What is Considered “Junk Science” From Expert Witnesses?


What is Considered “Junk Science” From Expert Witnesses?

Not all scientific evidence is created equal. Researcher biases and idiosyncrasies, poor scientific procedures, errors in reasoning, or debunked theories all fall under the heading of “junk science.” Like junk food, junk science is devoid of substantive, useful content – no matter how appealing it might seem in the moment.

Expert witness standards have often been aimed at eliminating junk science from courtroom trials. Both the Frye and Daubert standards seek to improve the quality of expert witness testimony by screening out bad science and similar poor practices. Their respective means of achieving this goal, however, can vary dramatically.

Junk Science Under Frye

Prior to Frye v. United States, experts and their testimony weren’t always subjected to an admissibility test. When they were, the test was often pragmatic, even economic in nature: The witness was an “expert” if they could make a living doing what they did. If a specialized issue in that field arose, the witness could testify not only to facts, but also to opinions informed by their profession.

In 1923, Frye focused on the use of blood pressure-based lie detector tests. The court affirmed that “experts or skilled witnesses” and their opinions were admissible in cases in which “inexperienced persons are unlikely to prove capable of forming a correct judgment,” because the subject matter is arcane, complex or specific.

Frye gave judges considerable leeway in deciding which types of experts and expert testimony would be allowed in a particular case. However, the court set one standard: “the thing from which the deduction is made must be sufficiently established to have gained general acceptance in the particular field in which it belongs.”

Junk Science Under Daubert

After Federal Rule of Evidence 702 appeared in 1975, debate raged as to whether Rule 702 had done away with Frye’s “general acceptance” standard. Rule 702 allowed expert witness opinions from a witness “qualified as an expert by knowledge, skill, experience, training or education,” as long as that opinion – and the “scientific, technical, or other specialized knowledge” it contained would help the trier of fact understand the evidence or facts in issue. Daubert v. Merrell-Dow Pharmaceuticals sought to answer this question, along with others.

One of Daubert’s goals was to provide a means by which to reduce the likelihood of junk science entering the courtroom. Today, Daubert hearings function as a means to screen expert testimony, filtering out the worst of the bad science by demanding reliability and relevance from expert witness testimony.

In 2000, Rule 702 was amended to incorporate the requirements for expert witness testimony set forth in Daubert. These requirements allows expert witness testimony in the form of an opinion or otherwise, so long as:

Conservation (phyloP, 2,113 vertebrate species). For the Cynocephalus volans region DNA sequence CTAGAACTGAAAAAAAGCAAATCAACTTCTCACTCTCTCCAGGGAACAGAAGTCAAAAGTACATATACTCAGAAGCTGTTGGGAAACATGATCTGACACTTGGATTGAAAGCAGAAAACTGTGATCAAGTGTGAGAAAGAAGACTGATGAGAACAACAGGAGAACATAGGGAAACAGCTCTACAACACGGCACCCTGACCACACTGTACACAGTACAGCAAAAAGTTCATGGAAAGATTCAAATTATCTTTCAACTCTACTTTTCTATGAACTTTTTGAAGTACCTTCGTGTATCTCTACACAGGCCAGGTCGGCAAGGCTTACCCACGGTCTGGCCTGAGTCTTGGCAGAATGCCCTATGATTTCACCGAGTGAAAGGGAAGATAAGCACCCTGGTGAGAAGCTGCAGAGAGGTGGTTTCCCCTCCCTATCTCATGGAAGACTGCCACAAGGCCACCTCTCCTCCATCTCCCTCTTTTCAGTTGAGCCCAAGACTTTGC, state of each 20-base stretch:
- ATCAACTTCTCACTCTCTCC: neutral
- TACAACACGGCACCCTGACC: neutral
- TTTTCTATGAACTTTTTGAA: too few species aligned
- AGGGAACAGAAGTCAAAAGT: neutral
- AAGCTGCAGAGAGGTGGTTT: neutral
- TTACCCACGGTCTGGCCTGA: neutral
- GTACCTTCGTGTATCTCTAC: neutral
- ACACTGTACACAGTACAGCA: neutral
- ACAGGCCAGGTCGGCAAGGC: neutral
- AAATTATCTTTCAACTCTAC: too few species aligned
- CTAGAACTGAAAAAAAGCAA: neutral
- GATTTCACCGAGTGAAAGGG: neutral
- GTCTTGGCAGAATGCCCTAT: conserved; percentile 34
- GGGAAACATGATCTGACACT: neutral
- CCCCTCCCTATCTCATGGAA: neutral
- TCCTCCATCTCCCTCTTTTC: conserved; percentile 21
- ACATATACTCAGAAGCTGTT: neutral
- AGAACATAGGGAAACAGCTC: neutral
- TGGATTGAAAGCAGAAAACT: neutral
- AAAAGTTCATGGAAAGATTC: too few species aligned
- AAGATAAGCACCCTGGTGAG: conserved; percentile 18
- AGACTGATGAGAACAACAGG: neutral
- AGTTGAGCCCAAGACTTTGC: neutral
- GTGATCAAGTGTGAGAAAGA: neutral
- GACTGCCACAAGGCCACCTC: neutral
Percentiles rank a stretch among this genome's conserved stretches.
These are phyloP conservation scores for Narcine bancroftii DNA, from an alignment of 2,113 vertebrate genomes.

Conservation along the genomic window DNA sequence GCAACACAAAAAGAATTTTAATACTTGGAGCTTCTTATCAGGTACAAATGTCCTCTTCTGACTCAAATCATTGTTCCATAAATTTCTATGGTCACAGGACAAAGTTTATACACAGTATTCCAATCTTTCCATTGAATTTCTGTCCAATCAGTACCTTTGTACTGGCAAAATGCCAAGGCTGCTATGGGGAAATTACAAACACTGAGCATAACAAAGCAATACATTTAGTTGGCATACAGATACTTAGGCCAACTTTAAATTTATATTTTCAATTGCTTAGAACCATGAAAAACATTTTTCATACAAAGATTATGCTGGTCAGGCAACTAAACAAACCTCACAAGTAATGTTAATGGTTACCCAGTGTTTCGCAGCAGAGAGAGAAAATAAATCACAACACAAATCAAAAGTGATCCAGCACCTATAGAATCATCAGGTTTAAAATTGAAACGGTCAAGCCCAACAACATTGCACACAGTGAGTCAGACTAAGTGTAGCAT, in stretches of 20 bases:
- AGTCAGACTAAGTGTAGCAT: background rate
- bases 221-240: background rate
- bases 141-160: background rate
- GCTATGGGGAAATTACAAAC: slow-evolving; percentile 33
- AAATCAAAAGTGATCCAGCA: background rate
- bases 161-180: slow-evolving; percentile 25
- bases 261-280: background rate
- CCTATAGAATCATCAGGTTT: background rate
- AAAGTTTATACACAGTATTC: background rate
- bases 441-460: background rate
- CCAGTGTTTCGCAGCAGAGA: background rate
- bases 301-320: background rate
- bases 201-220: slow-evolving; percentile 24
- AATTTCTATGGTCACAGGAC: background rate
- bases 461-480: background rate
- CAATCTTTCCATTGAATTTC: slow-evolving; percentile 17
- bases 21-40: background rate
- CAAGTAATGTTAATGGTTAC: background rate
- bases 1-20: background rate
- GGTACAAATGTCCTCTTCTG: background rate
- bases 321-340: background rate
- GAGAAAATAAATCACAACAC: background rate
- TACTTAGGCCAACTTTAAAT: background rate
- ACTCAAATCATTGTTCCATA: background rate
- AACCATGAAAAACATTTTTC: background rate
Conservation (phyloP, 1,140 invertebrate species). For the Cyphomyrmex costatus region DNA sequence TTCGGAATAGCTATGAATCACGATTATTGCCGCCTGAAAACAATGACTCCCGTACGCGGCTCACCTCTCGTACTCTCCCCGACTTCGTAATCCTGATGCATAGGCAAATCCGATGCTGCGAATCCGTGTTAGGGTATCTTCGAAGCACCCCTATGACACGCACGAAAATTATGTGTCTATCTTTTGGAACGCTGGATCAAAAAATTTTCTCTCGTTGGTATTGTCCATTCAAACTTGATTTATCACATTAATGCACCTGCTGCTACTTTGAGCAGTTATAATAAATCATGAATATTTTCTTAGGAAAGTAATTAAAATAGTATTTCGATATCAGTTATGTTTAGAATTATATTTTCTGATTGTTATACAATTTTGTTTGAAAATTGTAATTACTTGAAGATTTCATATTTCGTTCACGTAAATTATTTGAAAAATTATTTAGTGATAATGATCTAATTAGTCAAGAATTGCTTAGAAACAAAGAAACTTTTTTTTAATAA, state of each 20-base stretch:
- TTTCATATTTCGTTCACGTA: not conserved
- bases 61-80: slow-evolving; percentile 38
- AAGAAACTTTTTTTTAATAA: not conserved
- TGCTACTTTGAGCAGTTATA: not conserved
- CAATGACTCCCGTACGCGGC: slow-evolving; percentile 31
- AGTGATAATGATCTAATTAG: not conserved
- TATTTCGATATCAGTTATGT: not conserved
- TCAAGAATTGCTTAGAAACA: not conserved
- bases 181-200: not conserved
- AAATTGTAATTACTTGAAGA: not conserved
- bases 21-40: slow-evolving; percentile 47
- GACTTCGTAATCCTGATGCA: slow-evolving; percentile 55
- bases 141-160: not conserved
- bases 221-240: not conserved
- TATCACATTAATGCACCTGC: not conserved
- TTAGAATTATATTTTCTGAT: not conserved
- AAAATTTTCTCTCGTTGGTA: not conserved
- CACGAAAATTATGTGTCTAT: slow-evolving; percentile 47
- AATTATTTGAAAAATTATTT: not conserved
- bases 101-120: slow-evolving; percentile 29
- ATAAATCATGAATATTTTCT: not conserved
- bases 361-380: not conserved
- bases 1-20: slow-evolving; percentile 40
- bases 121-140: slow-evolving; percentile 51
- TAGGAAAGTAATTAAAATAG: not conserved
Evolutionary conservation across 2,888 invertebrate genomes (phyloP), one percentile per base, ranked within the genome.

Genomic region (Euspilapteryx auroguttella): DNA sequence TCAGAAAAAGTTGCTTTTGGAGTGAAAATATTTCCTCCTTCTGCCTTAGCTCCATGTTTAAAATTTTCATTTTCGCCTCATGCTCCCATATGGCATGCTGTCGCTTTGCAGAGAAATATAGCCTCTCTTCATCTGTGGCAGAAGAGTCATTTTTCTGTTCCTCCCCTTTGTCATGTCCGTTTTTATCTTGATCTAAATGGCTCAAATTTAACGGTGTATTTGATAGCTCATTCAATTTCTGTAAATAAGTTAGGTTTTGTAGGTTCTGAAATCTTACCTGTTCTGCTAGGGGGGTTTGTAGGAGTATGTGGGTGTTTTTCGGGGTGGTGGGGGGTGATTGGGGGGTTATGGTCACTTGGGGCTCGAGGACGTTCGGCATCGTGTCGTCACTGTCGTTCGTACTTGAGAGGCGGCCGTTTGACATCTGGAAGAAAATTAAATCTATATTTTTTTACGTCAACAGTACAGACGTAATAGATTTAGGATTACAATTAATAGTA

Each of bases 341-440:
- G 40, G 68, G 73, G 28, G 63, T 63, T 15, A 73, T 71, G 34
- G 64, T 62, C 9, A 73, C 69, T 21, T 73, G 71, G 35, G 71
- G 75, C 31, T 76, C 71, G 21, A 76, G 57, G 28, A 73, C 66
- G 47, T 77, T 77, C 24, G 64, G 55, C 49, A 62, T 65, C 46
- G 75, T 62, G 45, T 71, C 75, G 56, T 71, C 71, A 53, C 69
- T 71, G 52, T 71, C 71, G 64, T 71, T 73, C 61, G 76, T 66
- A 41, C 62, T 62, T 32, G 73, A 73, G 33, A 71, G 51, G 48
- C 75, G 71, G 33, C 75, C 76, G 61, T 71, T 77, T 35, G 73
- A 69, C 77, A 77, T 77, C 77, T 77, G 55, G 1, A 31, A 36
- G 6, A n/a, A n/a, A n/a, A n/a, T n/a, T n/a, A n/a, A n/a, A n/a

• The testimony is based upon sufficient facts or data
  • The testimony is the product of reliable principles and methods
  • The witness has applied the principles and methods reliably to the facts of the case

What Are the Boundaries of Junk Science?

While the demands of Daubert and Rule 702 are more well-defined than Frye’s “generally accepted” standard, all three approaches continue to leave substantial leeway, particularly when it comes to presenting competing scientific theories in the courtroom.

While scientific research seeks results that are reproducible, falsifiable, and have predictive power, all scientific fields are in a state of continual growth and development. Hypotheses arise, are tested repeatedly, and over time are either discarded, amended, or rise to the more reliable level of theories. At any given time, the results of one or more studies may be explained by two or more competing theories as to the origins of those results, their causes, or outside factors that may influence them.

For instance, in In re Accutane Litigation, patients who had both taken Accutane and developed inflammatory bowel disease sought to have expert testimony admitted that would draw a causative connection between Accutane use and IBD. In February 2015, after expert witness hearings, the trial judge barred the experts’ testimony on the grounds that it was, effectively, junk science.

The New Jersey appellate court, however, reversed the ruling, stating that “the data was sufficient to permit the experts to testify, and any weaknesses in their opinions can be explored through cross-examination.”  According to the appellate court, the question wasn’t whether the science itself was junk, but whether the jury would find the plaintiffs’ or defendant’s experts more credible – a decision that it was not the trial judge’s place to make.

Similarly, in recent litigation brought against Johnson & Johnson regarding its talc-containing baby powder, eight days of Daubert hearings focused on whether the plaintiff’s theory – that perineal application of the powder increases the risk of ovarian cancer – was backed by sound evidence or was simply more junk science. Five expert witnesses for the plaintiffs opined that the causative link was supported by the available evidence, while three expert witnesses for the defense opined that it was not.

Since many scientific issues have yet to be studied in detail, courtrooms are likely to remain the scene of arguments over competing theories in the future. Such arguments blur the boundaries between science that is clearly junk and science that is simply undeveloped or developing – making the admissibility of experts on both sides of these questions a tougher challenge.

About The Author

Dani Alexis Ryskamp, J.D., is a freelance writer and legal book critic with experience practicing insurance defense, personal injury, medical malpractice law, and criminal defense.